We then proceeded to demonstrate applications of this methodology (Scheme 4). Scale-up of the hydrogenation of 4-(1-naphthyl) substituted substrate 1t to gram-scale provided the corresponding 2-oxazolidinone 2t with 95% ee and in 99% yield (Scheme 4a). Remarkably, the catalyst loading was successfully reduced to 0.2 mol%, which greatly increases the synthetic viability of this protocol. The deprotection of the PMB group was conveniently completed to afford 3 in 99% yield and without loss of enantiomeric excess.6d Hydrolysis of 2t using NaOH liberated the N-PMB β-amino alcohol 4 in 92% yield. The enantiopurity of product 3 was readily increased to >99% ee after recrystallization from ethyl acetate. Optically pure β-amino alcohol 5 was then prepared in quantitative yield by cleavage of the 2-oxazolidinone 3 using diethylenetriamine (Scheme 4b).10 The absolute configuration of β-amino alcohol 5 was reaffirmed to be (R) by comparing the optical rotation to the literature data.11 The β-amino alcohol 5 was further transformed into 1-naphthyl-substituted bisoxazoline ligand 6 in 74% yield by reaction with dimethylmalononitrile and Zn(OTf)2.11a,12 Furthermore, aryl iodide and different N-alkyl substituted substrate 1ae was well tolerated under the established reaction conditions (Scheme 4c). Hydrogenation of 1ae using (S,S)-SINpEt·HBF4 as the carbene ligand precursor, furnished the oxazolidinone 2ae (92% ee and 96% yield), a key synthetic intermediate employed in the synthesis of the alkaloid (−)-aurantioclavine.13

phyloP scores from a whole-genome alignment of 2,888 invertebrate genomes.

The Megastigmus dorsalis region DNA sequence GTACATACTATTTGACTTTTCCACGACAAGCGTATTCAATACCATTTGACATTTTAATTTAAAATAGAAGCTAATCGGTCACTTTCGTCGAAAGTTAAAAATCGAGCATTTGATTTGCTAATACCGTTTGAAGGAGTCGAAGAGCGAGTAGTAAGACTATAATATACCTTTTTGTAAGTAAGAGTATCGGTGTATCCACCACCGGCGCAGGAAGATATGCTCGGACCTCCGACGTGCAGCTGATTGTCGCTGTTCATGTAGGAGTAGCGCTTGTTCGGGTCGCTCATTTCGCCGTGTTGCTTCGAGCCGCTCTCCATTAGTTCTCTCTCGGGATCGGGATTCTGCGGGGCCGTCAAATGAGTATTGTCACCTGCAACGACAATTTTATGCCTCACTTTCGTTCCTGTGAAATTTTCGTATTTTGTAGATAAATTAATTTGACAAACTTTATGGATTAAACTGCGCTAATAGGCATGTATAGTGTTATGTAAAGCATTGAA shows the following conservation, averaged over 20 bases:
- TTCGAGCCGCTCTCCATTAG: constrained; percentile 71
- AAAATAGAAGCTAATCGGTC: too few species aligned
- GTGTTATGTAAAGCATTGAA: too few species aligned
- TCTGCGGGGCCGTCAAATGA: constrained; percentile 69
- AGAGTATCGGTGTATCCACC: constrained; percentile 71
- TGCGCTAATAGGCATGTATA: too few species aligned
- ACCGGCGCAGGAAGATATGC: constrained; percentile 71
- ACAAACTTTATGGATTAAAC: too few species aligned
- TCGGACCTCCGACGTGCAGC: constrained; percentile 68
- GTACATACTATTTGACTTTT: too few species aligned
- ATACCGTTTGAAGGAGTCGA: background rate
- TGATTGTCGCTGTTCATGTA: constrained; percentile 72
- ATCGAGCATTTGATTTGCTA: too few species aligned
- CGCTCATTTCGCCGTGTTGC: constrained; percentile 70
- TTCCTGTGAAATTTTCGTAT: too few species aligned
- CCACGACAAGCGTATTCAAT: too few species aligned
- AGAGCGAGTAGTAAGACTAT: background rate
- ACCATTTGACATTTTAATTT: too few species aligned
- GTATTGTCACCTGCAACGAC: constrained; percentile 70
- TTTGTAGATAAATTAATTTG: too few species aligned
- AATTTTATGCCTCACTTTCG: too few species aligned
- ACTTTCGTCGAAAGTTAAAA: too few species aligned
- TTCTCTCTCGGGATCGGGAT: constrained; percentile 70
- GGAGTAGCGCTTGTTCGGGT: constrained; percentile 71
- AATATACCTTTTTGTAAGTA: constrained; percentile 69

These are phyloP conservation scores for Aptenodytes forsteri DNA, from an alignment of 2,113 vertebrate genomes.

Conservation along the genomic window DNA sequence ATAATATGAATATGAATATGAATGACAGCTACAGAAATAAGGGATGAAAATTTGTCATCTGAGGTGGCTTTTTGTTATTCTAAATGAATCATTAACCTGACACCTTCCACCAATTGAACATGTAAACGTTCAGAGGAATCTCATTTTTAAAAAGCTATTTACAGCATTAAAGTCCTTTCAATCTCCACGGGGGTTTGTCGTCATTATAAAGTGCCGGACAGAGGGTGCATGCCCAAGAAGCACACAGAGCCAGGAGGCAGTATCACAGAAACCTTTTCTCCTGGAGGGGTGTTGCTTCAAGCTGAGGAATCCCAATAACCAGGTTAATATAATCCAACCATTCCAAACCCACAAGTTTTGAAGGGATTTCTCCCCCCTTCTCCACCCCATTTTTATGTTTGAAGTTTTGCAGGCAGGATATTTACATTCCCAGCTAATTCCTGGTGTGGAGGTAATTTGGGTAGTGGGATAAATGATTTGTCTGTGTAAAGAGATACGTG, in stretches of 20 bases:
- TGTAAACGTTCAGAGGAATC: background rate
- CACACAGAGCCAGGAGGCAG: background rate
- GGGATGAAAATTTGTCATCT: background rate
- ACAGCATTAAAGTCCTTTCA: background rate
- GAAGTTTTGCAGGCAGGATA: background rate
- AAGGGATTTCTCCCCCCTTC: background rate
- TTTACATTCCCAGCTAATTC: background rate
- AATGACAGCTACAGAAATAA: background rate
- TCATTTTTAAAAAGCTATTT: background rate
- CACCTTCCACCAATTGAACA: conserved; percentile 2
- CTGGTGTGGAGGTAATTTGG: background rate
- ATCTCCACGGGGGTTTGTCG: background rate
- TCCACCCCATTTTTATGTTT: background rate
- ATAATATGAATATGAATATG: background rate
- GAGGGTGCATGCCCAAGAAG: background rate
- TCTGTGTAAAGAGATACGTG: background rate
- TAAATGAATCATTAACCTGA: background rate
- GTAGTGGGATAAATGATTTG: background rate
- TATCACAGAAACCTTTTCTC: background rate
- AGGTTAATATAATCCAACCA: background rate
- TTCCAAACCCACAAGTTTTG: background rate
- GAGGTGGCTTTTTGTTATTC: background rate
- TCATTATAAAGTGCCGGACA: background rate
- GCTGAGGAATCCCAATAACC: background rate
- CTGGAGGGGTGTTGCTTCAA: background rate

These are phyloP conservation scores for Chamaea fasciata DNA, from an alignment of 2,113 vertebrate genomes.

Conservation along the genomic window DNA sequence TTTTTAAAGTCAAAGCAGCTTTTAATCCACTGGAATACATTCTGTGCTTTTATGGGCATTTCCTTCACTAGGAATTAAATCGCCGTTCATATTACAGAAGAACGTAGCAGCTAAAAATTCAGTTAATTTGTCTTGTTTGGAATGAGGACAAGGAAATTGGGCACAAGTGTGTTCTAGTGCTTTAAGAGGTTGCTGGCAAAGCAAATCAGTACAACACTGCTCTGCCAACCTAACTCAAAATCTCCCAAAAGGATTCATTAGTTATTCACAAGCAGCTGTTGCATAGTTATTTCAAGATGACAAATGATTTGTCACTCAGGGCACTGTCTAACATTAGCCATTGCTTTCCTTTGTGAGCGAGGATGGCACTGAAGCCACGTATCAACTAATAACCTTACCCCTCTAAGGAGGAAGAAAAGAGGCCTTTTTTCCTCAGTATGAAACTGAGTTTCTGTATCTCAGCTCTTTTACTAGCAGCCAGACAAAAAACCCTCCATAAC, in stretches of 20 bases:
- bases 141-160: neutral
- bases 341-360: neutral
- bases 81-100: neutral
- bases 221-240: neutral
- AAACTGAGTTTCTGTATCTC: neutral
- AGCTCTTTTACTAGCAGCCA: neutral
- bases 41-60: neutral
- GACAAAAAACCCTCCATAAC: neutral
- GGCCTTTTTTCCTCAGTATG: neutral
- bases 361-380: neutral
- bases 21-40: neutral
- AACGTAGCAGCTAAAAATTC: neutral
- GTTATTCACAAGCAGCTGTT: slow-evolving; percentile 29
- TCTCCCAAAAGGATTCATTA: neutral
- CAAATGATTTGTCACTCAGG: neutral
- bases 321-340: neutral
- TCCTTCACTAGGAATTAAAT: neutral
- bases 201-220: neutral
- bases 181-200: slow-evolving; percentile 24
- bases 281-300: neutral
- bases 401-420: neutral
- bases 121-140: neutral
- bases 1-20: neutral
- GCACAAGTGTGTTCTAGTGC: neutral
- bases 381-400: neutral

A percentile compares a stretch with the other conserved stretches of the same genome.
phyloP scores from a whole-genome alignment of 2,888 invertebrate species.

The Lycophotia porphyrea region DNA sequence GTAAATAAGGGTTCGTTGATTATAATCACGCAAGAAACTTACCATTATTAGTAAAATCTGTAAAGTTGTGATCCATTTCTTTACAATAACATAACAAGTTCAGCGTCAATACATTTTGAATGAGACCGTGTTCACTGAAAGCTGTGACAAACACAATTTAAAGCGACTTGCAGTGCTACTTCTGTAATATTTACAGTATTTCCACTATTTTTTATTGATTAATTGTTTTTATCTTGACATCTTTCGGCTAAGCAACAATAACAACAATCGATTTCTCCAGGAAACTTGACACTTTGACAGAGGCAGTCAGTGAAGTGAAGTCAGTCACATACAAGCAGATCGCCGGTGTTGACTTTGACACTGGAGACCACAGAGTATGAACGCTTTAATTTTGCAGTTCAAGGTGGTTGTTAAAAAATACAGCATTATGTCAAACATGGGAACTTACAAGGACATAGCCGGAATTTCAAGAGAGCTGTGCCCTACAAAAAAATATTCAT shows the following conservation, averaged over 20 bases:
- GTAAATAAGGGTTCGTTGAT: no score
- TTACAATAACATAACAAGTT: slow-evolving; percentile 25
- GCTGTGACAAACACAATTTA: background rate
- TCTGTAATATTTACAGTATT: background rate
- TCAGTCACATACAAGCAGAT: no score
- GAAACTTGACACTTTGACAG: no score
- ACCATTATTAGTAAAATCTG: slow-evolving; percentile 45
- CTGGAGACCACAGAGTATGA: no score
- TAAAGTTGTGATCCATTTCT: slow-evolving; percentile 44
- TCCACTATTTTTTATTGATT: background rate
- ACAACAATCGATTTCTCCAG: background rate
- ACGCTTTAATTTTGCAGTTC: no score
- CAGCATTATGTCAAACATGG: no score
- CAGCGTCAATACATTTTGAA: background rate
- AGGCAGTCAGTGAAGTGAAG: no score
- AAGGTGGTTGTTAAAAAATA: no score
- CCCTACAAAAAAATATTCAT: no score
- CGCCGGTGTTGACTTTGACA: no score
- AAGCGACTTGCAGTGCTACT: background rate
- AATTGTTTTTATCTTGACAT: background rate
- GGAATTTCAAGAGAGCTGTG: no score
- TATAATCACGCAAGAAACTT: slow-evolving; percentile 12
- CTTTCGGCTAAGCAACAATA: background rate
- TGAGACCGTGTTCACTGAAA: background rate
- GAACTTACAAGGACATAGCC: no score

image file: c8sc01869c-s4.tif
Scheme 4 Scaled-up hydrogenation and transformations of the products.

Conclusions